From a photograph by Solomon D. Butcher of four daughters of rancher Joseph M. Chrisman, at their sod house in Custer County, Nebraska. From left to right, Harriet, Elizabeth, Lucie, and Ruth. Photographed in 1886.

Thursday, November 01, 2007

A Fine Old Building on Hopkinsville's Main Street

A brief history of an 1890s commercial building in Hopkinsville, Kentucky


F. A. Yost Building in Hopkinsville, KY

In 1894, a handsome brick building was constructed on the northeast corner of 10th and Main in Hopkinsville. It was originally occupied by The Racket, a firm that advertised itself in period publications simply as "The Big Store."

Years of Yosts


By 1897, according to Meacham's City Directory of Hopkinsville, Kentucky of that year, The Racket had moved. It was in business selling "everything" at 214-216 South Main. F.A. Yost & Co. had opened a harness and saddlery store in the Racket's former location, 207 South Main.

At that time, Forbes & Bro. Hardware & Farm Machinery was the next building south, just across 10th Street. The J. H. Anderson clothing and shoe store was directly across Main Street to the west.

A 1906 photo postcard of this section of Main Street appears in Postcard History Series: Hopkinsville, by William T. Turner and Donna K. Stone (Arcadia Publishing, Charleston SC, 2006.) It shows streets full of buggies and wagons, and sidewalks crowded with shoppers. The ladies and girls are wearing long dresses, and every man, woman and child is wearing a head covering of some sort. The sign on the Yost building reads, "Buggies. F.A. Yost Co."

Soon thereafter, around 1910, the Cayce-Yost partnership was formed. As time went by and business flourished, the Cayce-Yost Hardware Store took over F.A. Yost's saddle and harness shop. The Cayce-Yost Department Store occupied the building just to the north of the hardware store, and the Cayce-Yost Farm Store was located a few doors down the street to the south. A furniture store was located in the upper floors of another nearby building.

In a linen postcard of the 1940s (below,) Cayce Yost Hardware is located in the third building from right. (Note the distinctive round window at the top of the building.) I bought this postcard on eBay. This same card appears in Postcard History Series: Hopkinsville where it is dated "c. 1946."


End of the Cayce-Yost era


The last of the Cayce-Yost stores closed out completely in the early 1990s. We had only recently moved to Hopkinsville. I remember their close-out sale, the only time I was ever in any of the stores.

Apparently the Cayce Yost Hardware Store moved to a different location or closed not long after the picture postcard above was printed. The Kentucky New Era (subscription required) reports that Jim Noland’s Western Auto Store used the building from 1951 to 1980, and Bartholomew's Restaurant was in the building from 1982-1997. Several other restaurants have followed in recent years.

F. A. Yost building, historic district of Hopkinsville, KY

The Yost building today


Currently, a restaurant called "Timmons" is located on the first two floors of the Yost building. In the photo at right, you can see some diners at tables in the lower windows. The ground floor could be called a basement, I suppose. It's a couple of steps down from street level. The first floor is a few steps up.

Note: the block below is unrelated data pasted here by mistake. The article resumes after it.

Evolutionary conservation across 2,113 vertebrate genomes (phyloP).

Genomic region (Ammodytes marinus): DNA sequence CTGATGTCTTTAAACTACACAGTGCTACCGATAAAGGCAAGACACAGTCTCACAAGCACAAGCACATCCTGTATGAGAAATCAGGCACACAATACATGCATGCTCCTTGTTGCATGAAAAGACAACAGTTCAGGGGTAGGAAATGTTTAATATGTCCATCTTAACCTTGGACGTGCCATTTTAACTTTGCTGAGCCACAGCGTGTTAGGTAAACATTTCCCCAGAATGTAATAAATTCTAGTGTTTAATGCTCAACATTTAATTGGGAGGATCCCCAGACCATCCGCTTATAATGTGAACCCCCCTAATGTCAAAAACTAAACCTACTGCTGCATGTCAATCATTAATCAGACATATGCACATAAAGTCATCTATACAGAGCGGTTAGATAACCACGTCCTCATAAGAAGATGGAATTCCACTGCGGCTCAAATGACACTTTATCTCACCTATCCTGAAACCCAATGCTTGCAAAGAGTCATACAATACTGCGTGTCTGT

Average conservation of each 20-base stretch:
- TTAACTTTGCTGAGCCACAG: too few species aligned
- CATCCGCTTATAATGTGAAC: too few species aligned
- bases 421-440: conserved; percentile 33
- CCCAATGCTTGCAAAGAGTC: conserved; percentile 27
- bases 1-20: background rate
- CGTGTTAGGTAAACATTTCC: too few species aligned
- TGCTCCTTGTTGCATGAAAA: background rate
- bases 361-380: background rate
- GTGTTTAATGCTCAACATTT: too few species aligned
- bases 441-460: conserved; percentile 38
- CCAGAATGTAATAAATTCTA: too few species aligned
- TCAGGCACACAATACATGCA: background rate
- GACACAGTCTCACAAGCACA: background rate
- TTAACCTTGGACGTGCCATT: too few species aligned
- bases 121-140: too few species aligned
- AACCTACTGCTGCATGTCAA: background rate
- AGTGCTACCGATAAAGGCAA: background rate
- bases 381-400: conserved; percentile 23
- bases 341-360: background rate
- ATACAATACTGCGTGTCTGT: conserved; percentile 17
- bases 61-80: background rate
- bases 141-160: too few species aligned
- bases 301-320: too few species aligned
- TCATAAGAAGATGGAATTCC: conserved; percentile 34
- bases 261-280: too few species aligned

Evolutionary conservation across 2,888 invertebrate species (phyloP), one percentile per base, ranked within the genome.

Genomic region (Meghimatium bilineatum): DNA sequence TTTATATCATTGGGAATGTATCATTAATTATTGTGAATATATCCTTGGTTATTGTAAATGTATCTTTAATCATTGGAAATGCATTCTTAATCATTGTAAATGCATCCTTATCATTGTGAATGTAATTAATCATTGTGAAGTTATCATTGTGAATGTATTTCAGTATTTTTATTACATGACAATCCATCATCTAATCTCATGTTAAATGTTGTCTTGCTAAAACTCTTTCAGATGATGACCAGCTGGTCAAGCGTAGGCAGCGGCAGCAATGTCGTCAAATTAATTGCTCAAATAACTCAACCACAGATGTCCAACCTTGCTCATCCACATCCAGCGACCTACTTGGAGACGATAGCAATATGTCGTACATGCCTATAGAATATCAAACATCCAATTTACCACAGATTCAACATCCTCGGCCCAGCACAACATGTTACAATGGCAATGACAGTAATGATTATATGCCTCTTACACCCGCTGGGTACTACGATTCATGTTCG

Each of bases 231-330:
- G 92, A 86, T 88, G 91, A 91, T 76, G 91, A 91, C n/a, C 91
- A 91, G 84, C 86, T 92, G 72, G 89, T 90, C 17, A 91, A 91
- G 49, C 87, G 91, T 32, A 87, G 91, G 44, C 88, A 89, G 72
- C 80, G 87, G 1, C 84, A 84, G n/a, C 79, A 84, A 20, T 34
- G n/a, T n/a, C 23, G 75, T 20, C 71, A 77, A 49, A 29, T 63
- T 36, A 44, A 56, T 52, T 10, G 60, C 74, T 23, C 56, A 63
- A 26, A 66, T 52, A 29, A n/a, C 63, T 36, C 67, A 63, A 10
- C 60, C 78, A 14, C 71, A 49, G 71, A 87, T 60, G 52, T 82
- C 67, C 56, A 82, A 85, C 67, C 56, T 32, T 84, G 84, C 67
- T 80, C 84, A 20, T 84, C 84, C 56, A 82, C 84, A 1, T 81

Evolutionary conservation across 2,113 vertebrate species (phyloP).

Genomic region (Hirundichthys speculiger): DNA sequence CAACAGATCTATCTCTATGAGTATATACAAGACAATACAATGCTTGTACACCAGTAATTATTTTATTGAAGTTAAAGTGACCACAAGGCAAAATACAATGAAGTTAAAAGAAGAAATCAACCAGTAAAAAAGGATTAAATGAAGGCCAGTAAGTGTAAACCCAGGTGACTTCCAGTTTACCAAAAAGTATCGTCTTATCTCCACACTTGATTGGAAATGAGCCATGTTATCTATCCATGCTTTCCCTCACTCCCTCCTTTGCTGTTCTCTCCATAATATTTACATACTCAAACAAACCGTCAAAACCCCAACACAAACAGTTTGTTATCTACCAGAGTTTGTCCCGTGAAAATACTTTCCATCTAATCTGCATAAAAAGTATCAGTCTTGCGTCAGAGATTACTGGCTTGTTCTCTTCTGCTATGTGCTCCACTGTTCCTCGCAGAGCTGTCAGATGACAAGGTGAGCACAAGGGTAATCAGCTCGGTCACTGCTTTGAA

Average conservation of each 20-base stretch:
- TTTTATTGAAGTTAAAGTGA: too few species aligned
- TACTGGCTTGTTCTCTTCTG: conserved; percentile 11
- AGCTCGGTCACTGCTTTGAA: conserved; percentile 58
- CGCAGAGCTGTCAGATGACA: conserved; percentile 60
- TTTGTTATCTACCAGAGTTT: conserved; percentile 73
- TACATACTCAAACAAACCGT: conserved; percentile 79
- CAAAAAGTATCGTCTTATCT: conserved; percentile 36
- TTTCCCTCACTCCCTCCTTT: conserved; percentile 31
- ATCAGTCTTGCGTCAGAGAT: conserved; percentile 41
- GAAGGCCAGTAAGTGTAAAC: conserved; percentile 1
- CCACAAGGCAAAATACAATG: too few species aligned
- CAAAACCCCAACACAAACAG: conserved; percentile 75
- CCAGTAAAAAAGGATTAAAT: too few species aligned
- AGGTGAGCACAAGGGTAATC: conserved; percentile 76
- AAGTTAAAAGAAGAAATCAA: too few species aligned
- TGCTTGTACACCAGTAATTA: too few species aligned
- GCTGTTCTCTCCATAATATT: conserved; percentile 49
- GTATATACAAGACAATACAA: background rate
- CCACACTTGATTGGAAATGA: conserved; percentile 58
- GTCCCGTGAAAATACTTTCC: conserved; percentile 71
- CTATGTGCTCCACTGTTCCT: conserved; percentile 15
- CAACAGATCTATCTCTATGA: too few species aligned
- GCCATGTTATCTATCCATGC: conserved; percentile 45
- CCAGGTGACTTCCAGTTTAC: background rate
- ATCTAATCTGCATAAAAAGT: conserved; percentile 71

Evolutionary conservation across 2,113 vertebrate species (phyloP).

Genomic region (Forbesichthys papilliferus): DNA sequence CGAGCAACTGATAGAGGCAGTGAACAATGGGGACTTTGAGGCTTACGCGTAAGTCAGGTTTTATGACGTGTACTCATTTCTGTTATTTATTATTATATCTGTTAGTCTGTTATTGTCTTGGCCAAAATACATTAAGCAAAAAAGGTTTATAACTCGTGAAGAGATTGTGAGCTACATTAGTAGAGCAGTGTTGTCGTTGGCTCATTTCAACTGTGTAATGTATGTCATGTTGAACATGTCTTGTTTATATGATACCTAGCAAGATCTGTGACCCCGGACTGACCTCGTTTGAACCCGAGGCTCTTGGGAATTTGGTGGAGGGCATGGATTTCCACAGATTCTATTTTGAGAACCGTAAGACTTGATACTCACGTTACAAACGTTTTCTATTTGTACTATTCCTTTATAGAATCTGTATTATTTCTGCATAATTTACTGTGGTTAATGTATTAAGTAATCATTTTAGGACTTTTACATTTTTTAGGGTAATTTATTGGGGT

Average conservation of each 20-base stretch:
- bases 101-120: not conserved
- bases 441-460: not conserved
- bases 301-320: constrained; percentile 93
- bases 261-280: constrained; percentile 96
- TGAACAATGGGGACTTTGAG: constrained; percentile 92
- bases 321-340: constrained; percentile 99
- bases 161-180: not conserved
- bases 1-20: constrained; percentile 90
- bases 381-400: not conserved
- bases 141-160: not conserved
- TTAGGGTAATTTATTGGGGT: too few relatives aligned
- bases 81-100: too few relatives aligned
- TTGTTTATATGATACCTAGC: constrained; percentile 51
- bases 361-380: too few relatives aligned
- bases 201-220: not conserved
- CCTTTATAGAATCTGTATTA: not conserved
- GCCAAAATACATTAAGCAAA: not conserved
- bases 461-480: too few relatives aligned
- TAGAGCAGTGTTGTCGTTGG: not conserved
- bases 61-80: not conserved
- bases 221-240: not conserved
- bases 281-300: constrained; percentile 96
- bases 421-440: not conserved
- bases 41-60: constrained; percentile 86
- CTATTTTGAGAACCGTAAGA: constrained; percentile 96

The second floor has a banquet room, and the proprietors of the Timmons establishment, David and Michelle Norris, live on the top floor of the building.

The building has been on the National Register of Historic Places since 1979. Before the Timmons opened, a good deal of maintenance was done on the building, including replacement of all the windows on the 10th Street side of the building (all those you see in the photo at the top of this post.) Thank you, Mr. and Mrs. Norris, for doing that.

4 comments:

Mark said...

It's a real shame that most people, especially the chamber of commerce types, haven't recognized the value of these old buildings until recently. My hometown of Rome, Georgia, had many buildings of this vintage. Sometime after WW II many business owners decided it would be a good idea to modernize their buildings. So they destroyed the old street-front facades and replaced them with "modern" faces, like sheet metal and plate glass. I guess at least half the buildings have suffered this fate.

One interesting point about downtown Rome is that the entire Broad Street business district used to be at flood plain level, and at some point in the past the street was raised one storey. That means some of the original street-front faces of the buildings are now below street level.

Genevieve said...

Hi, Mark. That's very interesting about Rome, Georgia. I have never visited there, but its name has always intrigued me.

Some of our old buildings in Hopkinsville's downtown have the ugly 1950s/60s facades also. One of the law firms bought an old building and removed the aluminum and glass facade that had been added to it in the 1960s. Now its 1909 stone front is revealed again. The law firm received tax credits for the restoration, but had to follow guidelines very carefully to get them.

I hope Hopkinsville is beginning to realize that a preserved historic downtown has some economic potential. Meanwhile, though, some buildings continue to decline. It's sad to see.

Mourningdove's Serendipity said...

I've heard about Rome. My neighbor is from there and goes back all the time. Genevieve, I like your new cleaner, simplified header!

Genevieve said...

Thanks. :) The scene in the photo is actually very near our home.

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